What would you say was the turning point for you?
At some point I went to Germany and studied philosophy and political science. I got a lot of freedom to travel and to do projects. So I started travelling and meeting all of these incredible women along the way.  I remember arriving in Nepal and India and the women would show me their ancestral craft or the way to spin the wool from the mountains. I think it was this sort of relationship that I had never really heard about. If you look at history, only 0,5% of it is recorded about women. We mostly had to express ourselves through cloth and textiles. It’s really interesting that once you start to see these sort of parallels, you understand that basically there are ‘history books’ all-over the world that are under appreciated, because they were the artworks of women. As women, we may not have Van Gogh’s, Vermeer’s or Rembrand’s, but we have a complete history of cloth & textiles; like Hindeloopen fabrics from Friesland, a cross stitch from the Lakai ladies in Tajikistan or a spider goddess relationship weave in the deep Amazon. Our relationship to the natural world and our creativity is expressed through cloth.

For me this realisation was a complete eye opener and the world became a treasure hunt again. I would take a 40 hour train to a place where certain textiles originated from and would learn more about them. Through that, I was just surprised on how much knowledge there was out there and how I had never heard of this. How did we get so far removed from reality, that we look at a model or influencer in a polyester top and believe that’s fashion. When did we stop recognising the incredible ancestral craft, wisdom, richness, culture and deep knowledge that is behind textiles and interwoven with our narrative.

How was Zazi Vintage born?
Slowly all of these families came on my path, like the Afghan family that is based in Kabul. They told me all of these magical stories about the neighbouring tribes, textiles and The Silk Road. At some point I found myself on the Berlin markets, selling these 1960s Gucci dresses that had been made by a nomadic tribe. Random, but that was my interest at the time. I started selling these textiles and was like, “I want people to know more, I want them to feel the same way I do.” I was just so excited by it all and then people started to get excited with me. It was then that I started building my website. My dad always called me Zazi because my second name is Zizi. Coincidently, it turned out that the national embroidery on a dress that I was wearing alot at the time was from the Zazi tribe in Afghanistan. It all matched up together. I named my company Zazi Vintage and it just felt like my calling.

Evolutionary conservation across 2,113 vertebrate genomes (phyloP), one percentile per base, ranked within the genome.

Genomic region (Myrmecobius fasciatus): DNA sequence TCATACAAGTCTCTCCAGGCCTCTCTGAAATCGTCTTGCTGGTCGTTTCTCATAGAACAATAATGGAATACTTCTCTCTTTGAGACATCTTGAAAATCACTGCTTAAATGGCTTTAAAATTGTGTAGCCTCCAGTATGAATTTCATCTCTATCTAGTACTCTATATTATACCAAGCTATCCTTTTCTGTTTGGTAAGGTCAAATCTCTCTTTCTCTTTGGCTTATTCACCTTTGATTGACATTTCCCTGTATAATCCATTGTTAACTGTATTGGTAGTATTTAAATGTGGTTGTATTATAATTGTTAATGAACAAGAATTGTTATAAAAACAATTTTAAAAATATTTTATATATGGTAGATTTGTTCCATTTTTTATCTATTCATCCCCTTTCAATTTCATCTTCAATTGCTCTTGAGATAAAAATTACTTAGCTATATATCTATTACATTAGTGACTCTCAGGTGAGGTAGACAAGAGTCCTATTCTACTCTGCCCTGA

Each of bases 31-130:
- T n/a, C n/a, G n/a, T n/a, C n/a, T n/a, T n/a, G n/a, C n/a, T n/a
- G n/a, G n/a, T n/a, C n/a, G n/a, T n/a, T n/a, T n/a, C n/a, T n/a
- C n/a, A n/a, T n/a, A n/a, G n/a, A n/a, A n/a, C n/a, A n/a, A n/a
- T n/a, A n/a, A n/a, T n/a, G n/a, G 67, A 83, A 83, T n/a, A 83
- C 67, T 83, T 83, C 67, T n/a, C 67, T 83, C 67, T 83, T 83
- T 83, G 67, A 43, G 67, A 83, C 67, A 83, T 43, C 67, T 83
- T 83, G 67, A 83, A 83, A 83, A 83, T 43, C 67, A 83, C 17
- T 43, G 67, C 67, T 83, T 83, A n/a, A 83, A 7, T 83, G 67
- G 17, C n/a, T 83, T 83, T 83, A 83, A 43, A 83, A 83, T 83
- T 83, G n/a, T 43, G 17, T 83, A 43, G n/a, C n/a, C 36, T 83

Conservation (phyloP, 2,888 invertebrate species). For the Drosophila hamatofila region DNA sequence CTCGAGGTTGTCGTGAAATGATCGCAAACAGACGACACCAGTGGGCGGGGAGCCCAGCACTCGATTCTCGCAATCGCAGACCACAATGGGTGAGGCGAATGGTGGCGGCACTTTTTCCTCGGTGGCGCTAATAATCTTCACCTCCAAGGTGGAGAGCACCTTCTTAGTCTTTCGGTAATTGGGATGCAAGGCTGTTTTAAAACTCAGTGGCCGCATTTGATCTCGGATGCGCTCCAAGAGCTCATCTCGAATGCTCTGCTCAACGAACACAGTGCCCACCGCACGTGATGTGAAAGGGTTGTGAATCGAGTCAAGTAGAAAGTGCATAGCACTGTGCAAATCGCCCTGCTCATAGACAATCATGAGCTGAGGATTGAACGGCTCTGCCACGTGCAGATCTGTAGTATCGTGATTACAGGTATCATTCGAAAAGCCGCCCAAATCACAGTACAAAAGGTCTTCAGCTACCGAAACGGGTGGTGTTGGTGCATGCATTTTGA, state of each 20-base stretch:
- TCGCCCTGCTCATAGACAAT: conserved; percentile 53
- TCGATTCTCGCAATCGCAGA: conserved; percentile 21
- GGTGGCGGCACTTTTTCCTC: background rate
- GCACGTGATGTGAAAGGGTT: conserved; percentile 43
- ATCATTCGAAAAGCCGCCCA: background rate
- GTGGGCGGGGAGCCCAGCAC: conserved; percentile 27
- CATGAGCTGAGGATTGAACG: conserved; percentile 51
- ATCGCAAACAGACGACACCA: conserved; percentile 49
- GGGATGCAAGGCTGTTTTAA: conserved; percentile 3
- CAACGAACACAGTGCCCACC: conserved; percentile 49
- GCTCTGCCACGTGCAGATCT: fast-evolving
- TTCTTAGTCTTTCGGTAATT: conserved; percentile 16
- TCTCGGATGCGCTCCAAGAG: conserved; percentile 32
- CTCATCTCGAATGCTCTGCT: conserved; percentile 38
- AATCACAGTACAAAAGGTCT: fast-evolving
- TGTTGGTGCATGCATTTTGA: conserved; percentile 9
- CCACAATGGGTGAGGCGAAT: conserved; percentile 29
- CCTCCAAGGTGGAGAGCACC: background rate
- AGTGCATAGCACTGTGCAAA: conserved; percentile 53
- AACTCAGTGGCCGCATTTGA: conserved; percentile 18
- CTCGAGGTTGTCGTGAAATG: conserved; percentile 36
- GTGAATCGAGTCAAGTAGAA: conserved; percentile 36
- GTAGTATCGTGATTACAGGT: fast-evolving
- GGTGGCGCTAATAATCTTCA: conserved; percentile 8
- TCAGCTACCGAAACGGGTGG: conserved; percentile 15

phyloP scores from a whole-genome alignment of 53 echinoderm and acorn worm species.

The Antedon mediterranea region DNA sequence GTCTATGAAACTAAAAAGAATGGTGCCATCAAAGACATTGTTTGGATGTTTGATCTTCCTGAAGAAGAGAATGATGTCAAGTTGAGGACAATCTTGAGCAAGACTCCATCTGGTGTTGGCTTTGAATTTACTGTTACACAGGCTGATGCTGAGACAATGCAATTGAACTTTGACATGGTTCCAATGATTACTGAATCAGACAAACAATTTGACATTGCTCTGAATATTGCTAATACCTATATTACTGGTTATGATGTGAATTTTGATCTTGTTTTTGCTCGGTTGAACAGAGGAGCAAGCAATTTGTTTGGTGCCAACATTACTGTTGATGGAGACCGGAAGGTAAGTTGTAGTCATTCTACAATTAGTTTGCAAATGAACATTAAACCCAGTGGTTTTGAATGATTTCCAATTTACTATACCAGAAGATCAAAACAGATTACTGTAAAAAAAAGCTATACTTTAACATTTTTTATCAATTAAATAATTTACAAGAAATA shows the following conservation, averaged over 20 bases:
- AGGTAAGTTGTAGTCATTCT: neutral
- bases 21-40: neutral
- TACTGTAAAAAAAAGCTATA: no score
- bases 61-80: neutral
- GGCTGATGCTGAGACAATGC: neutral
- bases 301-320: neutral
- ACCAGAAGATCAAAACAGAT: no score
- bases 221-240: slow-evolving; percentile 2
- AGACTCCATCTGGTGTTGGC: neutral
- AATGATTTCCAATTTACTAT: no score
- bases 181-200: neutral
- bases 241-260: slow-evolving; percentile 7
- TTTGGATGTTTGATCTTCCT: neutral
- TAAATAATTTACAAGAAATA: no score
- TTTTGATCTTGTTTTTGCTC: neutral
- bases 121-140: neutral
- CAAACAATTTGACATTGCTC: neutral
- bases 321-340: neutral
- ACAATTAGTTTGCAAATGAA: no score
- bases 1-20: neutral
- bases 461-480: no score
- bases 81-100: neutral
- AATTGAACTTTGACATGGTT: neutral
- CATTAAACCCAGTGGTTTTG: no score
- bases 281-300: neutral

From there, all of the other things happened like working with the United Nations. I’ve got a fashion initiative and am finding all of these amazing, independent, local change makers. With Zazi, of course looking from the outside, it’s expensive, but from the inside I feel like I’m creating this movement of creative storytellers. It’s more about the philosophy behind it. I hope to inspire beyond my commercial goods or social impact, inspire people to connect back to cloth.

There are a lot of sceptical opinions towards sustainability, what are your thoughts about this? 
A lot of the current debate around change can be so preachy. I think that this is the worst mistake that I really see a lot of, either ethical fashion brands, but also vegans and just any person that wants to really bring you to a more positive and conscious lifestyle. They’ll approach you by pointing fingers at what you’re doing wrong, but nobody wants to feel like that and even with veganism or with any other movement towards bettering the world, don’t point fingers. Nobody changes from blame.